It’s fruitcake weather, so bust out your hankies.
You’ll need them by the end of this 1966 television adaptation of Truman Capote’s autobiographical 1956 story, “A Christmas Memory,” above.
As holiday specials go, it’s blessedly free of razzle dazzle.
Creative commons images are by Rasmus Lerdorf and Gorthian , via Wikimedia Commons
When you run a site like this, you learn all kinds of unexpected things–most of it rich and rewarding, some of it strange, trivial and still nonetheless intriguing.
When his short and (by his own account) often miserable life came to an end in 1950, could the English political writer Eric Arthur Blair have known that he would not just become a household name, but remain one well over half a century later? Given his adoption of the memorable nom de plume George Orwell, we might say he had an inkling[...]
There are those books we go to not to escape this world, but to experience the truth of a mysteriously attributed quote, “There is another world, and it is this one.” That is to say that the worlds we find in certain novels are no less filled with dread, ambiguity, and moral freight than our own.[...]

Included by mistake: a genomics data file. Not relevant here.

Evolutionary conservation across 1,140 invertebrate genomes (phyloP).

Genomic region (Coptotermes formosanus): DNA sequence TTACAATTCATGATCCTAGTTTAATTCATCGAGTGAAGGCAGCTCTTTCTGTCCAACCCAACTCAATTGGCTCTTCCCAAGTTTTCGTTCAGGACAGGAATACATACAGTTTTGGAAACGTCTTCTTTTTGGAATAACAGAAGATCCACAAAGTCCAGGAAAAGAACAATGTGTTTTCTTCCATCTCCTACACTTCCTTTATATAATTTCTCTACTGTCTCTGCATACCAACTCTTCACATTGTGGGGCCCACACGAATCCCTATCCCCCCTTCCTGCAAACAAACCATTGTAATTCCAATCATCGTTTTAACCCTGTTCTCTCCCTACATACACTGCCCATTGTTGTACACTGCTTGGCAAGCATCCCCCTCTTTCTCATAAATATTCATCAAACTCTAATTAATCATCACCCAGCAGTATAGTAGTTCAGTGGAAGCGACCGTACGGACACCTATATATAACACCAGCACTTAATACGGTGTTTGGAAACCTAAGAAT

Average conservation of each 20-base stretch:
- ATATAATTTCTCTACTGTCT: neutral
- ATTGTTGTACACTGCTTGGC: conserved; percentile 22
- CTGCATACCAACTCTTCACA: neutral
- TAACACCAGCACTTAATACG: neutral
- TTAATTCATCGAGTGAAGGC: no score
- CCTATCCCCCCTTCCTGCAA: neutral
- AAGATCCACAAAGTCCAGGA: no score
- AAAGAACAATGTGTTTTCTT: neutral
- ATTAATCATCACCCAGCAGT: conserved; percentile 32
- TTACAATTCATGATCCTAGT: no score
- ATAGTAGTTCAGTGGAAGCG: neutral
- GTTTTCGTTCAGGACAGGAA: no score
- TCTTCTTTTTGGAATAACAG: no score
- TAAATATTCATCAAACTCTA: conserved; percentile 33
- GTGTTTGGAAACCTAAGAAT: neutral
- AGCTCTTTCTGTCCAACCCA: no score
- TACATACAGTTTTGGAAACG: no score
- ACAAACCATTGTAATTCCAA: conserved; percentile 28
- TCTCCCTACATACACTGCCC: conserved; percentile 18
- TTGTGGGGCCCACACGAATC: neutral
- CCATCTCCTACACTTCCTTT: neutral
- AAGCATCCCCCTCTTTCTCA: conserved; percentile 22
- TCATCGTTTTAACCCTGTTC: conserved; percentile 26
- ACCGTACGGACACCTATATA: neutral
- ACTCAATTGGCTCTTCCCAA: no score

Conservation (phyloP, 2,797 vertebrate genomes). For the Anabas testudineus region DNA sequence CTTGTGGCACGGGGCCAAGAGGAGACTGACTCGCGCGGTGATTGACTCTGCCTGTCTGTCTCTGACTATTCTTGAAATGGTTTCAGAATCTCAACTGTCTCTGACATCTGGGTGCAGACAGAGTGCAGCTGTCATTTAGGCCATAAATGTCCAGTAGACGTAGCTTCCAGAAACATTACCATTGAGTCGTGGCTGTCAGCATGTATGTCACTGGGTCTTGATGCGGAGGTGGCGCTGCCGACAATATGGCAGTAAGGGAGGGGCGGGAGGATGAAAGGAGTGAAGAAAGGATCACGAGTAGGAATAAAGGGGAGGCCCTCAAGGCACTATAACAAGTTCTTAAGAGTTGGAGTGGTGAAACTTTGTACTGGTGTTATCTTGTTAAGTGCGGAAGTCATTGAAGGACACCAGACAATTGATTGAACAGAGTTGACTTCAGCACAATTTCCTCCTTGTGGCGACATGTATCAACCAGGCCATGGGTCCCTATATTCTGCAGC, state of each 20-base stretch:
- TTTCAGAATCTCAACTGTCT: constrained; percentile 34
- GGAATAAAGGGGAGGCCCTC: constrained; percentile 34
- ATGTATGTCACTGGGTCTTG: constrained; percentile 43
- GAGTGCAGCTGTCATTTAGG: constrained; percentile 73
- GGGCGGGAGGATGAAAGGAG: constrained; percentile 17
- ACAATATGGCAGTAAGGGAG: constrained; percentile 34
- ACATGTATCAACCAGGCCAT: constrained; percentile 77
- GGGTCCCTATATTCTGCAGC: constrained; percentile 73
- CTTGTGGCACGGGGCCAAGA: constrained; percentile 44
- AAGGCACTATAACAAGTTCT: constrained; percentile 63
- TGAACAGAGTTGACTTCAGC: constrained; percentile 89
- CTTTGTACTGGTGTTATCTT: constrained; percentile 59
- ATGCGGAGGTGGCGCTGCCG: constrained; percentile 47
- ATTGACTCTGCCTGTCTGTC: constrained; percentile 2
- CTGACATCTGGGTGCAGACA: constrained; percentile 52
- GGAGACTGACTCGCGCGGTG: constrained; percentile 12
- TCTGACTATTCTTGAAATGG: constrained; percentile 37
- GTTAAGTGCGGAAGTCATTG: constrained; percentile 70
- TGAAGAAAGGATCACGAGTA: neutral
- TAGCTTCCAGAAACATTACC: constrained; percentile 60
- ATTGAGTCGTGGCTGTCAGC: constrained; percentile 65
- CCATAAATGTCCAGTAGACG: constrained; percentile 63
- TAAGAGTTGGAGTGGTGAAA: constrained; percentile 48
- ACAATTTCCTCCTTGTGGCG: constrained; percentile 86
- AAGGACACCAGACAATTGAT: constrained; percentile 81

Martin Amis once criticized his fellow novelist J.M. Coetzee for writing in a style “predicated on transmitting absolutely no pleasure.[...]
Creative Commons image by Rob Bogaerts, via the National Archives in Holland
One of the key questions facing both journalists and loyal oppositions these days is how do we stay honest as euphemisms and trivializations take over the discourse? Can we use words like “fascism,” for example, with fidelity to the meaning of that word in world h
When Ralph Ellison published his first novel, Invisible Man, in 1952, it took the literary world by storm. Orville Prescott, a literary critic at The New York Times, wrote in April of ’52:
Ralph Ellison’s first novel, “The Invisible Man,” is the most impressive work of fiction by an American Negro which I have ever read.